Clark painstakingly weaves together old and new material. All that weaving requires a giant loom, which Clark handles securley to produce a work of substance, not much color and just a few holes. To get the yarn going he needs 150 pages, since Freud's real achievements began in midlife, and his early years are either well-obscured or just plain dull. (Ironically, Freud made himself an expert on infantile sexuality and not what we have come to call the midlife crisis.) Clark tries to bolster the narrative with a psychodynamic interpretation of young Sigmund: An infatuation with a girl and a fondness for her mother are viewed with a raised eyebrow, but not much can be made of it really.

Yet Clark, like Jones, ignores a vital clue to a teen-age "model." Sigmund and his friend Eduard studied Spanish together. From a Cervantes novella The Dialog of the Dogs they took nicknames, Cipion and Berganza, respectively. In this little masterpiece two dogs enjoy the gift of speech for one night. Cipion is the sober, skillful listener and foil for the garrulous, mayby hysteric, Berganza, who tells much of his hectic life story. Cipion never gets his promised turn to open up. As Cervantes scholar S. B. Vranich points out (Psychoanalytic review, 1976,) that would be out of character: Cipion "stunningly matched Freud's lifetime role," a more significant model for the future analyst than his much-touted military heroes, Hannibal, Napoleon and Cromwell.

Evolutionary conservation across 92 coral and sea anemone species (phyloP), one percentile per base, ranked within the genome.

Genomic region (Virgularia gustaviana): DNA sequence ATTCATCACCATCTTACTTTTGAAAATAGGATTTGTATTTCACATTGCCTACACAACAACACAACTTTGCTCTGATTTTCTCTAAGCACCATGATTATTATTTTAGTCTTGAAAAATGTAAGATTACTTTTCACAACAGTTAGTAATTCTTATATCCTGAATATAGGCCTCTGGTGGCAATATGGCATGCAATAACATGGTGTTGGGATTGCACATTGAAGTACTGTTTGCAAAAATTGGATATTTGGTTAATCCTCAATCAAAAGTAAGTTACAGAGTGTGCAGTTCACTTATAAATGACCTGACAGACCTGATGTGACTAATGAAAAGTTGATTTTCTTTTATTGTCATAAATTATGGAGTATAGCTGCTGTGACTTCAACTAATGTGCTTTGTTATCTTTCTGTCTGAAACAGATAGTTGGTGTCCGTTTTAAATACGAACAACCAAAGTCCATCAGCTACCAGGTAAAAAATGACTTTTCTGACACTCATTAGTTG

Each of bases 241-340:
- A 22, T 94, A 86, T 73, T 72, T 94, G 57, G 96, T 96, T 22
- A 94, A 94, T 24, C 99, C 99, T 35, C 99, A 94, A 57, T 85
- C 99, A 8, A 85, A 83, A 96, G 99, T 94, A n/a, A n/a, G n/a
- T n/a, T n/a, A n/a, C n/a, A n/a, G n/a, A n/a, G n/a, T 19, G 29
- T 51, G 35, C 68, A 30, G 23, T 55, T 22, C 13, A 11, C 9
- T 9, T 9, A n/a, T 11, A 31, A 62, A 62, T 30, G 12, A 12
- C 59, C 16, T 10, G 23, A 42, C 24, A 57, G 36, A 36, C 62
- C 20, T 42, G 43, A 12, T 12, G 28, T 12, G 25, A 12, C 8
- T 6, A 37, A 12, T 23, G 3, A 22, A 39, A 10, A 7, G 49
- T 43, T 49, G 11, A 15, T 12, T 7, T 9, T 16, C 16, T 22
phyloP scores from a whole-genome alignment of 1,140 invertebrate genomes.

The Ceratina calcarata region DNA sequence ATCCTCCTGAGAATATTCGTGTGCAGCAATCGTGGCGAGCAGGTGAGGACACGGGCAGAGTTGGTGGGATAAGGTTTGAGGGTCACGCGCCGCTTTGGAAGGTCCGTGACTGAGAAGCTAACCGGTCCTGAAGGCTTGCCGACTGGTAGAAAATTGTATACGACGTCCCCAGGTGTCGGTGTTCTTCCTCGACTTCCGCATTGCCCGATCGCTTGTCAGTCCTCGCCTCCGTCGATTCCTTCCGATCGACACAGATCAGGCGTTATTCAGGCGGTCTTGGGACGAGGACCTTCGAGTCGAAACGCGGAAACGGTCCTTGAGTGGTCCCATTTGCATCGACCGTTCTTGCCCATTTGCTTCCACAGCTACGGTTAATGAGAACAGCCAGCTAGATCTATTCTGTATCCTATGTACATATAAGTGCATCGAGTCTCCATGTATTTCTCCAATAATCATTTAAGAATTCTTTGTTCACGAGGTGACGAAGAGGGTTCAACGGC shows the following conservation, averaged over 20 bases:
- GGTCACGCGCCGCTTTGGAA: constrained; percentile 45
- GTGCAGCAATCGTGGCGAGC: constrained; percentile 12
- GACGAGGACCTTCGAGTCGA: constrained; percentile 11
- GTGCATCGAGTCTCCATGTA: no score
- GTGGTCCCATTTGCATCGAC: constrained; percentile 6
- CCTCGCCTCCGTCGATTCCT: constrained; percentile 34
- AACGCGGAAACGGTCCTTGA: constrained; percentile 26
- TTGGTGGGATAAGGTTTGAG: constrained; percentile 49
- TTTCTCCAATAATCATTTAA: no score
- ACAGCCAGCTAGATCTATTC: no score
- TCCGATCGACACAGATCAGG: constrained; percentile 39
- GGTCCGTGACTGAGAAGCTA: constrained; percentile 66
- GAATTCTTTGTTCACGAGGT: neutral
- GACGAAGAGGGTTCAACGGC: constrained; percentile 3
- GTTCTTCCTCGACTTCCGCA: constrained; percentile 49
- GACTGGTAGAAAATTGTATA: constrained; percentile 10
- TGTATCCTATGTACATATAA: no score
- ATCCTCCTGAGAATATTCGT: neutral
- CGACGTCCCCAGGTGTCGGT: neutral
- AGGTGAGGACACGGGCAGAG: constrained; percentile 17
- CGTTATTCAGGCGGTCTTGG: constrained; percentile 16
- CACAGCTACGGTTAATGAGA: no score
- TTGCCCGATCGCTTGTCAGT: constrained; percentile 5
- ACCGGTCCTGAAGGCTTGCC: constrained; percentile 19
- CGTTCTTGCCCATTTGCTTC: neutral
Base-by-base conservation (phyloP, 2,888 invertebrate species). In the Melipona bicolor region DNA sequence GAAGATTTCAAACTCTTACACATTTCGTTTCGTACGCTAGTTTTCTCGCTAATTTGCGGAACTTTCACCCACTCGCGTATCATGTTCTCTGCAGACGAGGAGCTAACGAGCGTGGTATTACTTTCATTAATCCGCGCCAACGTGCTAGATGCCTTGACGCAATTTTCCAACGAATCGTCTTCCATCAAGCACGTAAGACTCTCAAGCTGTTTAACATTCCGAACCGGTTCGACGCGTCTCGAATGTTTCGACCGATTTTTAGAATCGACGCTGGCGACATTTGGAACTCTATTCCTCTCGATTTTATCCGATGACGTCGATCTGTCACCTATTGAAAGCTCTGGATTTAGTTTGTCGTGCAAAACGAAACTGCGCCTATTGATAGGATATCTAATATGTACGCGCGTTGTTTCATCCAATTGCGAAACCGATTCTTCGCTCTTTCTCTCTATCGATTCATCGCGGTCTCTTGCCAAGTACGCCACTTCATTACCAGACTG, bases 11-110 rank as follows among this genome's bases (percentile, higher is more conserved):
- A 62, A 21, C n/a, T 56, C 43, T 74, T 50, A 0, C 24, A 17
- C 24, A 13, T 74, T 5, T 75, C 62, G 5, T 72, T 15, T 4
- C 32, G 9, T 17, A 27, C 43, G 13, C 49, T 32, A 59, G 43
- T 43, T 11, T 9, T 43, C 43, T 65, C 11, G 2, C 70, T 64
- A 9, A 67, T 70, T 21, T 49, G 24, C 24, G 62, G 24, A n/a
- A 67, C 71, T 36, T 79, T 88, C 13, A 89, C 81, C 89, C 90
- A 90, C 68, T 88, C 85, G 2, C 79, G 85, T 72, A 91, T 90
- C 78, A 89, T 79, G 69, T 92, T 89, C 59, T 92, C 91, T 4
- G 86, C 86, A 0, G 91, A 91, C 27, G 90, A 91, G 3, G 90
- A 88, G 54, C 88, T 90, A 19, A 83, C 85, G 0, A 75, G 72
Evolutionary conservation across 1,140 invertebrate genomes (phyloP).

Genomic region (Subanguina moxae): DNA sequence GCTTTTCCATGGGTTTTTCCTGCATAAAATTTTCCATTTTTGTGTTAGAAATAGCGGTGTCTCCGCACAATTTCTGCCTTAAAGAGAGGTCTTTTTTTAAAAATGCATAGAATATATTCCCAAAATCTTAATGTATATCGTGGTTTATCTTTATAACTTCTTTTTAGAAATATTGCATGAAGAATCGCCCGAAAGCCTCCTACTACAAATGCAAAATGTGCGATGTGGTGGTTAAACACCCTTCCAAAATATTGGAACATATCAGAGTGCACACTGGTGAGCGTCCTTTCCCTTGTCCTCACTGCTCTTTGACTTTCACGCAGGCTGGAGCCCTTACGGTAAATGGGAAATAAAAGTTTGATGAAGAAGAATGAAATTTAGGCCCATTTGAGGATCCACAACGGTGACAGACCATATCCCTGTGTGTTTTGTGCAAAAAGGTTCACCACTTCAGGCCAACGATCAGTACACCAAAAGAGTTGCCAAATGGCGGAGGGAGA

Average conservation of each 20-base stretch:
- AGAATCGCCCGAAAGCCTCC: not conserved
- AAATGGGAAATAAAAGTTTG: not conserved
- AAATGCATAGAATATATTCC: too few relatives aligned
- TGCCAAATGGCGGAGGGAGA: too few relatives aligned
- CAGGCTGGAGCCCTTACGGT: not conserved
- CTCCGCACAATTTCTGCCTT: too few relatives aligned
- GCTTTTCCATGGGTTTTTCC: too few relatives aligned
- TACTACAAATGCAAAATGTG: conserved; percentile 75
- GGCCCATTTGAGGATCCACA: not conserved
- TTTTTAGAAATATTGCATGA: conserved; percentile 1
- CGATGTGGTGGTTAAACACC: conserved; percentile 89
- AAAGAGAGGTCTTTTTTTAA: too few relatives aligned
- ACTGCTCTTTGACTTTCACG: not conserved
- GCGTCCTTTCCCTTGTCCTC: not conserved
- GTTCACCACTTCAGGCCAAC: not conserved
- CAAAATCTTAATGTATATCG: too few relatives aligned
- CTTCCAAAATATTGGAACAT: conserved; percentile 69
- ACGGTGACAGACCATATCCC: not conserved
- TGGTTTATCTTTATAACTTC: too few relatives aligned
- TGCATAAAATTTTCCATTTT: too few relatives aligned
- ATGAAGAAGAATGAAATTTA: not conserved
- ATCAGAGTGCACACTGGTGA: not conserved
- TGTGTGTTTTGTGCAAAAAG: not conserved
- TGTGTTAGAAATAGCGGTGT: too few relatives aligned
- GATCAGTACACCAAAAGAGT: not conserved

Also missing from Clark's book is an elucidation of Freud's 19th-centruy context, the background in philosophy, science and medicine, done so well in last year's Freud by Frank Sulloway, a young historian of science. Clark does quote The Scarlet Letter (1850), a well-known literary precedent for "analysis" by the revelation of hidden material to a physician interested in the soul as well as the body. But Clark leaves us to wonder whether Freud ever read Hawthorne.